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Posted on Wednesday, March 28, 2012

Meniere's Disease: Important Treatments

Dizzying picture of stairs. People with Meniere's have a difficult time walking down stairs.

Meniere’s disease is a mysterious disorder of the inner ear. Symptoms include vertigo, tinnitus (ringing or buzzing in ears), fullness in the ears, and hearing loss. No age is immune from this condition, but it becomes more common as people grow older. Causes from Meniere's are debated to this day, and though there is no known cure for this disease, there are some truly effective and important methods for treating symptoms.

The complication in seeking relief from Meniere's symptoms occurs because the success of any one technique is not universal. In other words, treatments must be individualized for each patient. Finding the best treatment is important and might take time, but management of the condition is possible. Below is a list of the most important treatments for symptoms.

Avoidance: Avoiding salt, alcohol, nicotine, and stress either in conjunction or alone. Some people have different “triggers” that begin an episode of Meniere’s. It is wise to keep a journal and mark down events and foods consumed before attacks. In this way, a history can provide a common denominator.

Alternative Remedies: Herbs, vitamins, chiropractors, and acupuncture have been reported by some individuals to help relieve symptoms. Whenever trying alternative remedies it's important to thoroughly research treatments and practitioners.

Because of the individualized nature of Meniere’s many important treatments may need to be tested before relief is found.

Diuretics: It is thought that the build up of liquid within the inner ear contributes to this disease. Use of diuretics have been shown to help in a small number of people. Use of diuretics depletes certain nutrients in the body. Speak to your doctor about what supplements to take to regulate depleted nutrients.

Medications: Motions sickness medicines, anti-nausea medicines have been shown to help with certain aspects of this condition.

Surgery: Surgery has been effective in helping reduces symptoms of Mniere's disease. As important as this treatment is for those that struggle with this condition, it should be noted that surgeries can impact hearing, creating greater hearing loss. Surgeries include: cutting the nerve that regulates balance in ear (Vestibular nerve section), decreasing fluid production (Endolpymphatic sac procedure), removal of section or entire inner ear (Labryinthectomy).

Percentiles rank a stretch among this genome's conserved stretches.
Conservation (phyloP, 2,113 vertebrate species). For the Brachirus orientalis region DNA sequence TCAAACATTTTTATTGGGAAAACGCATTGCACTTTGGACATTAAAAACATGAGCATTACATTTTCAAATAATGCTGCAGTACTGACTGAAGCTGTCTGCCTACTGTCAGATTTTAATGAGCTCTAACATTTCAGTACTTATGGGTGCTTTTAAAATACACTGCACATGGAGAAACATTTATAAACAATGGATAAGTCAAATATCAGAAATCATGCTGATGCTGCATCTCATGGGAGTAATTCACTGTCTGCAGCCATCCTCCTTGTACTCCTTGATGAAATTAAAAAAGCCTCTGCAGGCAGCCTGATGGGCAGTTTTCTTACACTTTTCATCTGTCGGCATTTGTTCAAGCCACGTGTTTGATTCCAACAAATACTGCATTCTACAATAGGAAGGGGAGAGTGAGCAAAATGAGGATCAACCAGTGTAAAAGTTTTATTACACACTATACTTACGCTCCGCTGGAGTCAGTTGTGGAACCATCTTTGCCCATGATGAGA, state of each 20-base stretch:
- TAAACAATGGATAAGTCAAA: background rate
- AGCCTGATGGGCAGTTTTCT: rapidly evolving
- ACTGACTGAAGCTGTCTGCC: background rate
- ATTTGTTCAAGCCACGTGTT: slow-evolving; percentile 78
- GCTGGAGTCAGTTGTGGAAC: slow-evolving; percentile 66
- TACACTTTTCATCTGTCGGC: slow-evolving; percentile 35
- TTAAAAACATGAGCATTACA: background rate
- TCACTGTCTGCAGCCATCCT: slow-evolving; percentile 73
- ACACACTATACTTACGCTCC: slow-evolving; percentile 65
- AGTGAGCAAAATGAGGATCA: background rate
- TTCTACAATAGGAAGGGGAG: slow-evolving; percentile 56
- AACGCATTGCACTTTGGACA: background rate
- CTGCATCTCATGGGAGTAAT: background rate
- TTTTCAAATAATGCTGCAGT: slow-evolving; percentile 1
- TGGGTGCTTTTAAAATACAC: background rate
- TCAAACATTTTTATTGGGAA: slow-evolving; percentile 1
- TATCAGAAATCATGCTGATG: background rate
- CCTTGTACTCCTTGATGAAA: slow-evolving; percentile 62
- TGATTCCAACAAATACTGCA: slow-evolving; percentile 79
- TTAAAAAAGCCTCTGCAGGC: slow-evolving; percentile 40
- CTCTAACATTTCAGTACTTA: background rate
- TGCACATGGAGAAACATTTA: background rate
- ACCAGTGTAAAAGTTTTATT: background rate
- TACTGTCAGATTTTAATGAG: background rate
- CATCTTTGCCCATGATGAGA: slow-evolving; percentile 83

Middle Ear Injections (Gentamicin and steroids): Getamicin is injected into the ear in low or high doses in order to impede the balance function of that ear, allowing the other ear to take over. Problems include risk of hearing loss and risk of the other ear developing Meniere’s. Likewise, steroids are injected within the ear. It has been reported to have less impact on the condition, but is also thought to have less risk for hearing.

Hearing Aids: Hearing loss and tinnitus associated with Meniere’s have both been shown to be lessened with the use of hearing instruments. Treating the hearing loss associated with Meniere's is important, because hearing loss will worsen over time and because treating it helps prevent other conditions like Alzheimer's and dementia. Speak with a certified hearing health professional to find out the options that are best suited for your particular condition.

Meniett Device: Prescribed by doctors, the Meniett treatment can be used several times a day to put micro-pressure pulses on the middle ear. A minimally invasive surgery is required to insert a small tube in the ear drum that allows the pulses to be received deep within the inner ear. Testing has shown that this device can help regulate fluid exchange thereby lessening the vertigo associated with Meniere’s.

There are surgical and non-surgical treatments for Meniere's. Generally if the disease can be managed with non-surgical treatments then surgery is not undergone. Treatments like the Meniett device have received a lot of attention recently, with improvement being recorded years after treatments. This does not mean the device works for everyone. Because of the complicated nature of this condition and the need for a series of treatments, patients need to work with their hearing health professional. to find the corrective treatment that is best suited for them.

If you'd like to learn more, see your hearing health provider. If you need help finding a hearing health provider click HERE to be connected with the largest network of trusted hearing health professionals in the nation!

References

Meniere's disease: Treatments and drugs - MayoClinic.com

Meniere's Disease Information Center -- Treatment of Meniere's Disease

Medtronic Meniett Therapy

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